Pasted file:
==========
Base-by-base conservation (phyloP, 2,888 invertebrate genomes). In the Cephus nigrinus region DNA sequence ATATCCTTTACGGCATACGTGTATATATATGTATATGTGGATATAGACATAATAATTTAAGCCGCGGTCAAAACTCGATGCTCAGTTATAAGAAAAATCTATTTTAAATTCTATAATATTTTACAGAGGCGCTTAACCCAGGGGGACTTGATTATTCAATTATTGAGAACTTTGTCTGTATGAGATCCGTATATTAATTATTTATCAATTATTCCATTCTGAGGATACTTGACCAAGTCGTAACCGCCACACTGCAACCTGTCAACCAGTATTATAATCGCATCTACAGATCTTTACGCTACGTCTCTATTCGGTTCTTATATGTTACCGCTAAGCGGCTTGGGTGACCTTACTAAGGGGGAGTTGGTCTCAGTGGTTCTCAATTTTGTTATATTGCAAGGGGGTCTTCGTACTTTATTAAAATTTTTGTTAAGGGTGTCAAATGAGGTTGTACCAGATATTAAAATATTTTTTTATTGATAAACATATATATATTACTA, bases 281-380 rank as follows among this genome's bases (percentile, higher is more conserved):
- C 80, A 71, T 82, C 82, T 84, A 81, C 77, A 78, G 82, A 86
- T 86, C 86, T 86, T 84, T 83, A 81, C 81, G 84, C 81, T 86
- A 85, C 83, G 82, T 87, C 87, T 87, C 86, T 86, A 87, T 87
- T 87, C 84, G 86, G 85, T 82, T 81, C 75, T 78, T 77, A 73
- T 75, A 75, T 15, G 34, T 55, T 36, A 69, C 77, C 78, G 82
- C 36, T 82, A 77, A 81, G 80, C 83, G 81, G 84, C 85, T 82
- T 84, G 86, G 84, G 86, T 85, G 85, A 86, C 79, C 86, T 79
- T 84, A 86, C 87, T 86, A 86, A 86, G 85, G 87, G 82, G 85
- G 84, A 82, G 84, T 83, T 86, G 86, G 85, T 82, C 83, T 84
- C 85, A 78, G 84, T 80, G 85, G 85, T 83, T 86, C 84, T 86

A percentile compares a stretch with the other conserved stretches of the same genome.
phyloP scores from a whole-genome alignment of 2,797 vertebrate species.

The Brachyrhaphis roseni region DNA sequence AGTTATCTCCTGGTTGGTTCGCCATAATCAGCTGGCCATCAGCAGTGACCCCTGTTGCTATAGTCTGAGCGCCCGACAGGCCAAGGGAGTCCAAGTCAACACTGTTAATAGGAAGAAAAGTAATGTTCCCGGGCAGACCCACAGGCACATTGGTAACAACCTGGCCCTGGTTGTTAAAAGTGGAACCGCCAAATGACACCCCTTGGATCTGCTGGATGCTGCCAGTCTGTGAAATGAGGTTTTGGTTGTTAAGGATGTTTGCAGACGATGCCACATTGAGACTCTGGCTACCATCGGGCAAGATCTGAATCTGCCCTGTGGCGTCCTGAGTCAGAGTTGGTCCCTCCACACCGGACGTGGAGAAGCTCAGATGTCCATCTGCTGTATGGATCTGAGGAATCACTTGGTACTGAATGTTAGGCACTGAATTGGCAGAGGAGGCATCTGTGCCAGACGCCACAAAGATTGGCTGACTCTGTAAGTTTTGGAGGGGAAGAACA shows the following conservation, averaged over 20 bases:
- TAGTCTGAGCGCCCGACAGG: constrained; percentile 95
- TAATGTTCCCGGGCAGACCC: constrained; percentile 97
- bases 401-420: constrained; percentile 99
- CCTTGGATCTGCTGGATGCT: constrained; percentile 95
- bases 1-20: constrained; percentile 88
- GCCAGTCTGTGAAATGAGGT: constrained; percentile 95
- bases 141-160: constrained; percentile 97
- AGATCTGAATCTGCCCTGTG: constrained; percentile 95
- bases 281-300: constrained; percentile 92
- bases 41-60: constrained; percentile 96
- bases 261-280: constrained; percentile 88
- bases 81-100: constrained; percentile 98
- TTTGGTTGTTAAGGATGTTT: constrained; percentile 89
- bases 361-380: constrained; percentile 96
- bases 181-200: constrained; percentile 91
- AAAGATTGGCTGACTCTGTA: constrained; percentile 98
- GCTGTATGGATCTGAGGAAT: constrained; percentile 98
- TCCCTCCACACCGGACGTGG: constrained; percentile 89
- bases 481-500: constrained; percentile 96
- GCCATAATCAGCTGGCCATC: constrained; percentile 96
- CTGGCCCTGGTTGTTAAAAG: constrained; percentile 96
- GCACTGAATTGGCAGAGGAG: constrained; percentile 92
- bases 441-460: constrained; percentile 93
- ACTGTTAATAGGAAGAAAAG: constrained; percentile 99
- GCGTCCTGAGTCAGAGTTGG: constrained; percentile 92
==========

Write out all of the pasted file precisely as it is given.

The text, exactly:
Base-by-base conservation (phyloP, 2,888 invertebrate genomes). In the Cephus nigrinus region DNA sequence ATATCCTTTACGGCATACGTGTATATATATGTATATGTGGATATAGACATAATAATTTAAGCCGCGGTCAAAACTCGATGCTCAGTTATAAGAAAAATCTATTTTAAATTCTATAATATTTTACAGAGGCGCTTAACCCAGGGGGACTTGATTATTCAATTATTGAGAACTTTGTCTGTATGAGATCCGTATATTAATTATTTATCAATTATTCCATTCTGAGGATACTTGACCAAGTCGTAACCGCCACACTGCAACCTGTCAACCAGTATTATAATCGCATCTACAGATCTTTACGCTACGTCTCTATTCGGTTCTTATATGTTACCGCTAAGCGGCTTGGGTGACCTTACTAAGGGGGAGTTGGTCTCAGTGGTTCTCAATTTTGTTATATTGCAAGGGGGTCTTCGTACTTTATTAAAATTTTTGTTAAGGGTGTCAAATGAGGTTGTACCAGATATTAAAATATTTTTTTATTGATAAACATATATATATTACTA, bases 281-380 rank as follows among this genome's bases (percentile, higher is more conserved):
- C 80, A 71, T 82, C 82, T 84, A 81, C 77, A 78, G 82, A 86
- T 86, C 86, T 86, T 84, T 83, A 81, C 81, G 84, C 81, T 86
- A 85, C 83, G 82, T 87, C 87, T 87, C 86, T 86, A 87, T 87
- T 87, C 84, G 86, G 85, T 82, T 81, C 75, T 78, T 77, A 73
- T 75, A 75, T 15, G 34, T 55, T 36, A 69, C 77, C 78, G 82
- C 36, T 82, A 77, A 81, G 80, C 83, G 81, G 84, C 85, T 82
- T 84, G 86, G 84, G 86, T 85, G 85, A 86, C 79, C 86, T 79
- T 84, A 86, C 87, T 86, A 86, A 86, G 85, G 87, G 82, G 85
- G 84, A 82, G 84, T 83, T 86, G 86, G 85, T 82, C 83, T 84
- C 85, A 78, G 84, T 80, G 85, G 85, T 83, T 86, C 84, T 86

A percentile compares a stretch with the other conserved stretches of the same genome.
phyloP scores from a whole-genome alignment of 2,797 vertebrate species.

The Brachyrhaphis roseni region DNA sequence AGTTATCTCCTGGTTGGTTCGCCATAATCAGCTGGCCATCAGCAGTGACCCCTGTTGCTATAGTCTGAGCGCCCGACAGGCCAAGGGAGTCCAAGTCAACACTGTTAATAGGAAGAAAAGTAATGTTCCCGGGCAGACCCACAGGCACATTGGTAACAACCTGGCCCTGGTTGTTAAAAGTGGAACCGCCAAATGACACCCCTTGGATCTGCTGGATGCTGCCAGTCTGTGAAATGAGGTTTTGGTTGTTAAGGATGTTTGCAGACGATGCCACATTGAGACTCTGGCTACCATCGGGCAAGATCTGAATCTGCCCTGTGGCGTCCTGAGTCAGAGTTGGTCCCTCCACACCGGACGTGGAGAAGCTCAGATGTCCATCTGCTGTATGGATCTGAGGAATCACTTGGTACTGAATGTTAGGCACTGAATTGGCAGAGGAGGCATCTGTGCCAGACGCCACAAAGATTGGCTGACTCTGTAAGTTTTGGAGGGGAAGAACA shows the following conservation, averaged over 20 bases:
- TAGTCTGAGCGCCCGACAGG: constrained; percentile 95
- TAATGTTCCCGGGCAGACCC: constrained; percentile 97
- bases 401-420: constrained; percentile 99
- CCTTGGATCTGCTGGATGCT: constrained; percentile 95
- bases 1-20: constrained; percentile 88
- GCCAGTCTGTGAAATGAGGT: constrained; percentile 95
- bases 141-160: constrained; percentile 97
- AGATCTGAATCTGCCCTGTG: constrained; percentile 95
- bases 281-300: constrained; percentile 92
- bases 41-60: constrained; percentile 96
- bases 261-280: constrained; percentile 88
- bases 81-100: constrained; percentile 98
- TTTGGTTGTTAAGGATGTTT: constrained; percentile 89
- bases 361-380: constrained; percentile 96
- bases 181-200: constrained; percentile 91
- AAAGATTGGCTGACTCTGTA: constrained; percentile 98
- GCTGTATGGATCTGAGGAAT: constrained; percentile 98
- TCCCTCCACACCGGACGTGG: constrained; percentile 89
- bases 481-500: constrained; percentile 96
- GCCATAATCAGCTGGCCATC: constrained; percentile 96
- CTGGCCCTGGTTGTTAAAAG: constrained; percentile 96
- GCACTGAATTGGCAGAGGAG: constrained; percentile 92
- bases 441-460: constrained; percentile 93
- ACTGTTAATAGGAAGAAAAG: constrained; percentile 99
- GCGTCCTGAGTCAGAGTTGG: constrained; percentile 92